BROADWAY FROM WALL STREET. THE STANDARD OIL AND "STEEL".
Almost directly across the street is that Holy of Holies, the Standard Oil Building, at No. 26. Whole chapters could be written about this one building, perhaps the best known, certainly the most talked of, on Broadway.
As a practical demonstration in the gentle art of making money No. 26 Broadway is surely entitled to all the plaudits it receives.
Notwithstanding the dislike of the family for public notoriety, it remains a fact that young John D. frequently, in fact almost daily, weather permitting, drives to his office in a light gig drawn by two spirited horses. He seems to prefer it to a motor car. Nobody pays any attention except to mention his name as he goes prancing by.
At No. 39 is the site of McComb's Mansion, where Washington lived in 1790, just before the removal of the capital from New York to Philadelphia. A Tablet at No. 41 Broadway marks the site of the first white men's dwellings in Manhattan, built in 1613. They were erected by Adrian Block, a Dutch explorer, and his crew, who had reached the island, but whose ship the Tiger, burned to the water's edge just off the Battery. . Block managed in some miraculous manner, from what little material he saved from the Tiger, to construct another vessel, the Onrest. This site, therefore, marks also the beginning of ship building in New York, an industry which later grew to imposing proportions.
At No. 52 Broadway, below Wall Street, stood until recently a building of more than ordinary interest—the first successful skyscraper erected in New York (1884). It was only eight stories high, but will tower historically higher than any building that will ever stand on the island; it demonstrated the feasibility of skeleton steel construction and caused Manhattan to develop up into the air instead of along the ground. The effect of this invention has been truly remarkable.
No other development in the progress of New York begins to approach it in the magnitude of the tremendous change it wrought, and of the altered conditions it created. Buildings on hundred foot lots now contain the population of a good sized village, and at five o'clock a few blocks will give forth enough residents for a good sized city.
Bradford Lee Gilbert, the architect whose genius gave to New York and the world this remarkable type of building, in telling the story to friends, said that the idea of an iron building had come to him in a dream. He is also remembered for his great interest in Jerry McAuley's Mission, a famous rescue institution, the fore-runner of the present Salvation Army. The history of this wonderful mission forms the one bright chapter in the sordid story of Water Street in the days when it was the resort of sailors and the abode of unspeakable crime and wretchedness.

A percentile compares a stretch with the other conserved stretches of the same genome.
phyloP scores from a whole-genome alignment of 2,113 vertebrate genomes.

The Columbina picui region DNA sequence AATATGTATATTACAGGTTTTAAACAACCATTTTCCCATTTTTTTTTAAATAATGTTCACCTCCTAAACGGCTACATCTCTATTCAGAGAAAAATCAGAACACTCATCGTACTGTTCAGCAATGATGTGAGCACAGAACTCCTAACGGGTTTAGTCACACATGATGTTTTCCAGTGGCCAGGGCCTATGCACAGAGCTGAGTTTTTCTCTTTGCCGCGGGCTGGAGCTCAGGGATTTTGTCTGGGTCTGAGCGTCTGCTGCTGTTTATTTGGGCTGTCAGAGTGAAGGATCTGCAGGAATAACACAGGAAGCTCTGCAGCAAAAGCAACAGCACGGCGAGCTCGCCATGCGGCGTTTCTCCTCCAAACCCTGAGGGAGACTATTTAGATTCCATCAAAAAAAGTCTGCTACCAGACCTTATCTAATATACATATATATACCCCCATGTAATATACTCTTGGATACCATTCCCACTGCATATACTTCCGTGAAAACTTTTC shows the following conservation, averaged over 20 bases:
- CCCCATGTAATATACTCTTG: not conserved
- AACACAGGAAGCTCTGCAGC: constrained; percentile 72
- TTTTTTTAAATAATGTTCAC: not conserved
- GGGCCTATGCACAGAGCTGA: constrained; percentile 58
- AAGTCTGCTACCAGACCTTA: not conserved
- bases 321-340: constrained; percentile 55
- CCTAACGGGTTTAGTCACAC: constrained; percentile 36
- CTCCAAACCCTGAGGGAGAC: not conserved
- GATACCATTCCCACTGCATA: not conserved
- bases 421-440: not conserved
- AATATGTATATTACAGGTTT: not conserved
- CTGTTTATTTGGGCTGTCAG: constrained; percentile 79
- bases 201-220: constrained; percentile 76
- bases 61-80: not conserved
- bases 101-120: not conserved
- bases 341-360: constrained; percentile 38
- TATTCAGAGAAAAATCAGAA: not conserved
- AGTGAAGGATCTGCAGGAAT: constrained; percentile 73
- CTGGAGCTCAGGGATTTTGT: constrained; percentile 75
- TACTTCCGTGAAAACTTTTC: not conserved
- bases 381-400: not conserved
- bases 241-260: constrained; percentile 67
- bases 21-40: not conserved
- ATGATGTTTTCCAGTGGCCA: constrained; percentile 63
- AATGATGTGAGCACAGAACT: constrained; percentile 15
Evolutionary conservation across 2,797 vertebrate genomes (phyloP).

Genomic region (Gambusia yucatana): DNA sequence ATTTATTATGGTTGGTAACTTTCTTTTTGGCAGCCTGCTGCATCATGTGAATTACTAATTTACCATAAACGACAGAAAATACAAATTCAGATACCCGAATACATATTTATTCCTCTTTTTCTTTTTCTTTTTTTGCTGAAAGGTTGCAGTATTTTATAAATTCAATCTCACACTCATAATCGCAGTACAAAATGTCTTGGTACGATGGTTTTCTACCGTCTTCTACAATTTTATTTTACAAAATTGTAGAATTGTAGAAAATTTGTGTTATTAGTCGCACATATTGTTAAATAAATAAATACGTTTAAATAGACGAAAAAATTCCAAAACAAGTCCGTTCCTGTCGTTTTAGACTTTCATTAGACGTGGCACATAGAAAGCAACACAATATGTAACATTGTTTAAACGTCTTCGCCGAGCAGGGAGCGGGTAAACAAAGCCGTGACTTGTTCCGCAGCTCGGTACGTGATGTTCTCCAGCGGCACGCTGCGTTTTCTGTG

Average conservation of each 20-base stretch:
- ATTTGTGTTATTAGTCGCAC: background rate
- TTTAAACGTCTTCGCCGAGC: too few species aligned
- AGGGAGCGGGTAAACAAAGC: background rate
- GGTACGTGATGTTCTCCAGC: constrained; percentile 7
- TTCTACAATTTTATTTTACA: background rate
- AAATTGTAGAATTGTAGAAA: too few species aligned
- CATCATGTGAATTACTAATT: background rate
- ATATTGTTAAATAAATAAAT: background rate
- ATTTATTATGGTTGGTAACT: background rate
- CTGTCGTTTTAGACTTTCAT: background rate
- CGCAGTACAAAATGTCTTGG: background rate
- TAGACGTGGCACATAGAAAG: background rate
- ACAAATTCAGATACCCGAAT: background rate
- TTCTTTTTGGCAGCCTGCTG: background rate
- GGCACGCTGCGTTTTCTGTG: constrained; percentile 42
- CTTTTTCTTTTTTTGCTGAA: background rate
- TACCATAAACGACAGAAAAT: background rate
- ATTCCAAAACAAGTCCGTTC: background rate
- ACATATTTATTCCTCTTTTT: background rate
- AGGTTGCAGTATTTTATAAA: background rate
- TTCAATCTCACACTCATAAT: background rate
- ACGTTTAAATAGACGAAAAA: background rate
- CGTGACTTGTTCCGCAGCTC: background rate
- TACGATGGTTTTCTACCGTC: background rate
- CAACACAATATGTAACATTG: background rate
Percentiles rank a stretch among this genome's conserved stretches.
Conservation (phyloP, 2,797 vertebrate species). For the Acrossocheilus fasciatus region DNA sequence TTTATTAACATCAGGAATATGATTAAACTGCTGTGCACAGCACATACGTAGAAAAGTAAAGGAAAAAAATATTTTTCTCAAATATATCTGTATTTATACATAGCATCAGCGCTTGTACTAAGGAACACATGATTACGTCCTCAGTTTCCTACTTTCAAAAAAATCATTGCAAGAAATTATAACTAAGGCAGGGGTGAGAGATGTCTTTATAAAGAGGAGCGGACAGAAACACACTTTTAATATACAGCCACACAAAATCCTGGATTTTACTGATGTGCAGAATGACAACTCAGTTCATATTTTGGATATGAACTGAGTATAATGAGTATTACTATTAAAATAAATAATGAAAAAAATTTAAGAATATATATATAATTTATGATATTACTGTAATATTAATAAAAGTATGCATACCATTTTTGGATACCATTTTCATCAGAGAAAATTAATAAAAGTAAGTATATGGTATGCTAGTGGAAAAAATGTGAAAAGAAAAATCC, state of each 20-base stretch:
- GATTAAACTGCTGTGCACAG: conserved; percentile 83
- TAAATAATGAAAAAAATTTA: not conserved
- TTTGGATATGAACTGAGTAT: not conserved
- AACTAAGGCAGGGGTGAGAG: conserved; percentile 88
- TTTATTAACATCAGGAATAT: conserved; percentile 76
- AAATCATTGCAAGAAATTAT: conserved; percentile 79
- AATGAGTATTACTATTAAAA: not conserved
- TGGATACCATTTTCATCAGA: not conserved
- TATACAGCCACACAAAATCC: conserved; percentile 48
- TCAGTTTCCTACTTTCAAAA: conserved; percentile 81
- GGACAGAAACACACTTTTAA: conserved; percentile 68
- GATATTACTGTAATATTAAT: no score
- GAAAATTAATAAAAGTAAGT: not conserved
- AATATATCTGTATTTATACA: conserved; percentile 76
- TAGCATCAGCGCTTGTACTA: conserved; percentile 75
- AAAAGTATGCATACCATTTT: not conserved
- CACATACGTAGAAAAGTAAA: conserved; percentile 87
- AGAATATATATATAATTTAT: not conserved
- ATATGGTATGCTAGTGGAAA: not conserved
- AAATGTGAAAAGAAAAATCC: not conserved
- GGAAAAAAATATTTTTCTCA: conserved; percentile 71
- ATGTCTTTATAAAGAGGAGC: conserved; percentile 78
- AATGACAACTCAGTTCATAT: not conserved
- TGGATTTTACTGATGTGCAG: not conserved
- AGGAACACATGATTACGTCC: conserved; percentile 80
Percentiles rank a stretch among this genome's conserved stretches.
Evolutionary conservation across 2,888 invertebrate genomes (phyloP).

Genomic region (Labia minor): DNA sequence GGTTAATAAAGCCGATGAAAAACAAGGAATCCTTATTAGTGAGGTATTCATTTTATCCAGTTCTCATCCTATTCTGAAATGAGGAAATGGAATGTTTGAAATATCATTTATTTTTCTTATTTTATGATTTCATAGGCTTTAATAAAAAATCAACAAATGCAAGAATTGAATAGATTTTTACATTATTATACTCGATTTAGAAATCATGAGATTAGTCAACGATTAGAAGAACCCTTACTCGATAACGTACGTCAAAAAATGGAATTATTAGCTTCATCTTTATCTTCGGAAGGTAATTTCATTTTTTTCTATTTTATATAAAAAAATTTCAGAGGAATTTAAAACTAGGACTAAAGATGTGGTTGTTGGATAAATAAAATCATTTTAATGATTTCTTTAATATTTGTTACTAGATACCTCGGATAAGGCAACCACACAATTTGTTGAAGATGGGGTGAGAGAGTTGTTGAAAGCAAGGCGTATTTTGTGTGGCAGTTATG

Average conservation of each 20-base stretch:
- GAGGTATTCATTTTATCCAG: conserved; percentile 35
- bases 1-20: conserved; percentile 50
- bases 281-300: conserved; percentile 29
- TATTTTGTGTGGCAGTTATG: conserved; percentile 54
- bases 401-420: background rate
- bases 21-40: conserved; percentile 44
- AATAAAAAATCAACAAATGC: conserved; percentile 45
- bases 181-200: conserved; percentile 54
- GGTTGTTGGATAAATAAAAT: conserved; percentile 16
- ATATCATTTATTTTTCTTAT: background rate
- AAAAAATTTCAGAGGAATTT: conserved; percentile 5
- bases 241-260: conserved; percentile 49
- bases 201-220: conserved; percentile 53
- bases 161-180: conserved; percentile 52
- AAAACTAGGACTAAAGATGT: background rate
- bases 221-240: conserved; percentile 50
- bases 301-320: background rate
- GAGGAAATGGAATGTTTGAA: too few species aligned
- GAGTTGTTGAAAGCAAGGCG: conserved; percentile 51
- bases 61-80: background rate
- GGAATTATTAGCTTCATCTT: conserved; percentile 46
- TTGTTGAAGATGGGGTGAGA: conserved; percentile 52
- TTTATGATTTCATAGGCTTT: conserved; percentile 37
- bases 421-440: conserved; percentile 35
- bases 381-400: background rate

When Jerry McAuley died in 1884 his wife determined to carry on the work alone and for eight years served as superintendent of the mission. Then her health failed and for a time it seemed she must die. Bradford Lee Gilbert' married her at this time when her health was poor and took care of her. After her marriage she and Mr. Gilbert lived for a time at his country home on the Beaverkill River in Sullivan County.
At No. 56 Broadway are statues by J. Massey Rhind of Clinton, Wolf, Stuyvesant and Hudson, which are of more than passing interest.
Morris Street marks the original public burying ground of New York, and Exchange Place was formerly Tin Pot Alley. It runs into Edgar Street, one of the shortest streets in the City, where from the steps of the Edgar Mansion on Greenwich Street, Daniel Webster made an address to the people on the occasion of the election of the first Mayor of New York, Cornelius Lawrence. This marked an important political change and a further extension of the peoples rights, as before this, Mayors were appointed by the common council.
Just beyond Exchange Place and West of Broadway stood the land occupied by the West India Company as an orchard and farm. Huge office buildings, owned and occupied by the two great Express Companies, Adams and the American, are now on this site. The great Empire Building, which extends from the corner of Broadway along Rector to Church Street, now belongs to the United States Steel Corporation, having been recently purchased by them for office headquarters. It stands directly opposite Trinity Church and is, therefore, to enjoy good light for all time. The price paid for the building and land was $5,000,000, which is considerable money to pay for a place in which merely to keep books and have efficiency conferences.
The next building is by far the most historic and interesting edifice of a religious denomination in our city.
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